Ryman Auditorium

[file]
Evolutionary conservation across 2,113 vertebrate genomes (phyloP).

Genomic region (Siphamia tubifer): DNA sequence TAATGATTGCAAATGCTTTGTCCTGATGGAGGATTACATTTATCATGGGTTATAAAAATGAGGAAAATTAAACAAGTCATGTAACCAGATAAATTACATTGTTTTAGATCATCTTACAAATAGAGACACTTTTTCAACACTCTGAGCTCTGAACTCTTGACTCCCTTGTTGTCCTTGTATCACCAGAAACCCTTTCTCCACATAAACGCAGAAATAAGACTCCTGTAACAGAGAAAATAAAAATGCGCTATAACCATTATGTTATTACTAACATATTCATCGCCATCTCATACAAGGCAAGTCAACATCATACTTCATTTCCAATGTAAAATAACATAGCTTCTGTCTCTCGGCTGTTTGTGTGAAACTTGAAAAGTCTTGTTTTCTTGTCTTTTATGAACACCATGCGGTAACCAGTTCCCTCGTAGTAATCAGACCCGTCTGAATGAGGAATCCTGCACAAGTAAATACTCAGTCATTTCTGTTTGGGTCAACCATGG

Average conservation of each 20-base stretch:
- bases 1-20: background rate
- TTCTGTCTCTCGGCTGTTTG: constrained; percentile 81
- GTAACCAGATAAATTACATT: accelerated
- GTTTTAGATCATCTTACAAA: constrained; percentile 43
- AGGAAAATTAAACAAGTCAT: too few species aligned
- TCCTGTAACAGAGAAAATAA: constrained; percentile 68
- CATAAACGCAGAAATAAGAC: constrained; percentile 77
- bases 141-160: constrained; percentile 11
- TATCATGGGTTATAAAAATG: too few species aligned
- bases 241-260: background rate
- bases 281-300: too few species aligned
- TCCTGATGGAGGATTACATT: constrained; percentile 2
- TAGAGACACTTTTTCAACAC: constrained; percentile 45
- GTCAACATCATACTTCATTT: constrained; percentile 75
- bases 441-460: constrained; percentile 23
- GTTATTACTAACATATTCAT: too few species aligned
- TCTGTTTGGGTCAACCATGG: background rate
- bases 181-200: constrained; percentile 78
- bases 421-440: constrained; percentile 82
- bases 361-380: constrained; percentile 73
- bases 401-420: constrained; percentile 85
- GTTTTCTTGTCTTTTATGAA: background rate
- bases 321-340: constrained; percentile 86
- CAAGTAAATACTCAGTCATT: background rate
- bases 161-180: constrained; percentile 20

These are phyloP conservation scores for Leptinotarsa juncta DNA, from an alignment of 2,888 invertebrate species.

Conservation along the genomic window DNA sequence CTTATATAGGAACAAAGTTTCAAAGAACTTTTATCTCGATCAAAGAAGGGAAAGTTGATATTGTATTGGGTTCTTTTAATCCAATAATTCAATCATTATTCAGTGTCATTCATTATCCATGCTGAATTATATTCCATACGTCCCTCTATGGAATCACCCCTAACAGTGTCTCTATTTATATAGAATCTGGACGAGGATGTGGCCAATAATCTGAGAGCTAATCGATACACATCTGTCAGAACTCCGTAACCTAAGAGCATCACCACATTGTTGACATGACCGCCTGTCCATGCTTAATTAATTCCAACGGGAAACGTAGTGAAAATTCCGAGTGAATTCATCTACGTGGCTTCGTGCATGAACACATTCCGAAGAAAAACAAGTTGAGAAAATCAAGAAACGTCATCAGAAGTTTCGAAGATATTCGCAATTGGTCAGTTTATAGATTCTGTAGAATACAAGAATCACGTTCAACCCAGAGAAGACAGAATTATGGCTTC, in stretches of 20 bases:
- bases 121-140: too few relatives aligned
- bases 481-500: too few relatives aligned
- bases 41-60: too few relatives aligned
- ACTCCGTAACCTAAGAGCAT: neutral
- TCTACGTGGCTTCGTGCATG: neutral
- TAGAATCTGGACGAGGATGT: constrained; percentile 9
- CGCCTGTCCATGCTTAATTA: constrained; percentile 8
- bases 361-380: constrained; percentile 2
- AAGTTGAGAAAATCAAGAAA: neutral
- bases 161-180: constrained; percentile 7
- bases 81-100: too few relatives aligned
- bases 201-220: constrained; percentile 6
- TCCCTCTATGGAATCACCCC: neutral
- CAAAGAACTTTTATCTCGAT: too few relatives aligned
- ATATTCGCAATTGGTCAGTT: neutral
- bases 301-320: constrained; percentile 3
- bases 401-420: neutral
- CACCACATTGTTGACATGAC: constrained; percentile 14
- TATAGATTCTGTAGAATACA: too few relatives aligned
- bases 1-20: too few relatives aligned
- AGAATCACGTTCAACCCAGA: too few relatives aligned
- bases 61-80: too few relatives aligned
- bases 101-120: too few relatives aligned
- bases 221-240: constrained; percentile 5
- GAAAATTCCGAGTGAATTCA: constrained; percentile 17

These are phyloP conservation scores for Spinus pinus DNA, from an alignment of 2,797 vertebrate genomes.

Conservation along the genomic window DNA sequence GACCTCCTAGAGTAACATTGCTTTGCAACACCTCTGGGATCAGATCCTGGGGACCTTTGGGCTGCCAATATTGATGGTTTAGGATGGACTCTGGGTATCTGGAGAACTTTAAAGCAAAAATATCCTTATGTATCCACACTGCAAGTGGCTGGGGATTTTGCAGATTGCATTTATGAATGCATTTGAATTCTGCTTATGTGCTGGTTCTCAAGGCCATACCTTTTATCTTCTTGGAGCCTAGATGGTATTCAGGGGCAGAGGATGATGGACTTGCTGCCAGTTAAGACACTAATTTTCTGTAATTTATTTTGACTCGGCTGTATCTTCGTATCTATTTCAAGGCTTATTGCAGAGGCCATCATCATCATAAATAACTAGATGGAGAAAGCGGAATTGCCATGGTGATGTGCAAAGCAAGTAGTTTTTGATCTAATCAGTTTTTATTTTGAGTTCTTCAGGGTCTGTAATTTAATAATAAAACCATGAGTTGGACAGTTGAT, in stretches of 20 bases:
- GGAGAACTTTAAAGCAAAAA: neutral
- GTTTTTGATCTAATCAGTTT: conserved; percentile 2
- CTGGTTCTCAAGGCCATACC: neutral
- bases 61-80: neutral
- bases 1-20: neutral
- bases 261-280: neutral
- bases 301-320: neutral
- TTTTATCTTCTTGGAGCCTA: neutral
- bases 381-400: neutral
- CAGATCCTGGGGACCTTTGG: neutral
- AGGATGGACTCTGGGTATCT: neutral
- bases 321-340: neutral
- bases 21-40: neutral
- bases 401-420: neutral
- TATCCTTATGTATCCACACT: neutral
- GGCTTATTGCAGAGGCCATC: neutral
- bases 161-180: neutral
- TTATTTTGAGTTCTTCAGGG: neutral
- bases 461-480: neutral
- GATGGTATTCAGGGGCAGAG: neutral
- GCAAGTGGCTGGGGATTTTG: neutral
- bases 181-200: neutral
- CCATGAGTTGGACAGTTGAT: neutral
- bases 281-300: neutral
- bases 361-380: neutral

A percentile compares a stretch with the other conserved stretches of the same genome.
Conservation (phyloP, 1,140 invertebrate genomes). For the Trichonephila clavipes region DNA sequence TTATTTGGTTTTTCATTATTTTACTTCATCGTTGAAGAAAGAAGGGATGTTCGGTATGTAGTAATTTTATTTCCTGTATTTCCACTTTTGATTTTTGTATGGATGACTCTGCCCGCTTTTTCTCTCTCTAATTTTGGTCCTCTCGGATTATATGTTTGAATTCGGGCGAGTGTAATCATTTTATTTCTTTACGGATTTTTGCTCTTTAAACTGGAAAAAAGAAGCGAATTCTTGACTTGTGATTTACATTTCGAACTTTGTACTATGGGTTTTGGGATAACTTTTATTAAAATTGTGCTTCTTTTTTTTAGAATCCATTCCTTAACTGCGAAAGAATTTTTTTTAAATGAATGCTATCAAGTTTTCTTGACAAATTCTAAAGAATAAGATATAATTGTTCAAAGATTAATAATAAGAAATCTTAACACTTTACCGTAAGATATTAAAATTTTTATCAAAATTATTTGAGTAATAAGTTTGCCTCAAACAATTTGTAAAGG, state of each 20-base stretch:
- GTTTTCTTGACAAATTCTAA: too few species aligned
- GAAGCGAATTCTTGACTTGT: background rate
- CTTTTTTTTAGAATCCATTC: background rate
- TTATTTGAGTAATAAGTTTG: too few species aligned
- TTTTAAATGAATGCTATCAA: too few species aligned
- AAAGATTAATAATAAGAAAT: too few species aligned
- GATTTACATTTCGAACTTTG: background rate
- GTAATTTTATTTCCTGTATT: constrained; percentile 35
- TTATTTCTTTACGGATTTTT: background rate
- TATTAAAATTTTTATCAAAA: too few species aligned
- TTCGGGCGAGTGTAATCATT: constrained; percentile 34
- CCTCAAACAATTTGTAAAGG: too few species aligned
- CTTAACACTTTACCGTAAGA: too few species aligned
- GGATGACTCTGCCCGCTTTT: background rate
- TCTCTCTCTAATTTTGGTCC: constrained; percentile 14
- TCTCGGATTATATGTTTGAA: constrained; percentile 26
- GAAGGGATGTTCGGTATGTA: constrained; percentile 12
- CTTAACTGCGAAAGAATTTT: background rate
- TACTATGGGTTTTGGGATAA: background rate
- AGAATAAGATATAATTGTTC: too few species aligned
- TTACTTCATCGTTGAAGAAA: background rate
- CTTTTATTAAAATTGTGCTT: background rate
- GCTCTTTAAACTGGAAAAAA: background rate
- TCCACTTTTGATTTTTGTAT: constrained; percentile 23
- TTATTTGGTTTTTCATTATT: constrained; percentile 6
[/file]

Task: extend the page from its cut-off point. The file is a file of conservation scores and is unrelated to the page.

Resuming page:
Ryman AuditoriumThis beloved Music City landmark attraction and live venue with the “best sound in town” was built by riverboat captain and Nashville businessman Thomas Ryman to celebrate his new-found salvation, and debuted in 1892 as the Union Gospel Tabernacle; it was renamed after his death in his honor. The Ryman Auditorium was the home of the Grand Ole Opry from 1943 until 1974, when a larger venue was built at the Opryland USA theme park; a five-foot diameter circle was removed from the old stage floor and inlaid into the center of the new one in an effort to maintain continuity with the Opry’s colorful, storied past. Designated a National Historic Landmark in 2001 and christened Theatre of the Year four times in one decade, the Ryman has appeared in memorable movie scenes over the years and hosted scores of events from community gatherings, political rallies, ballets and operas to popular televised music shows and dazzling theatrical productions; legends like Johnny Cash, Hank Williams and Patsy Cline, distinguished guests like Helen Keller and President Teddy Roosevelt and world-class performers from the Zac Brown Band to ZZ Top have taken the stage at this grand old auditorium, the “Mother Church of Country Music” and “the Birthplace of Bluegrass.”

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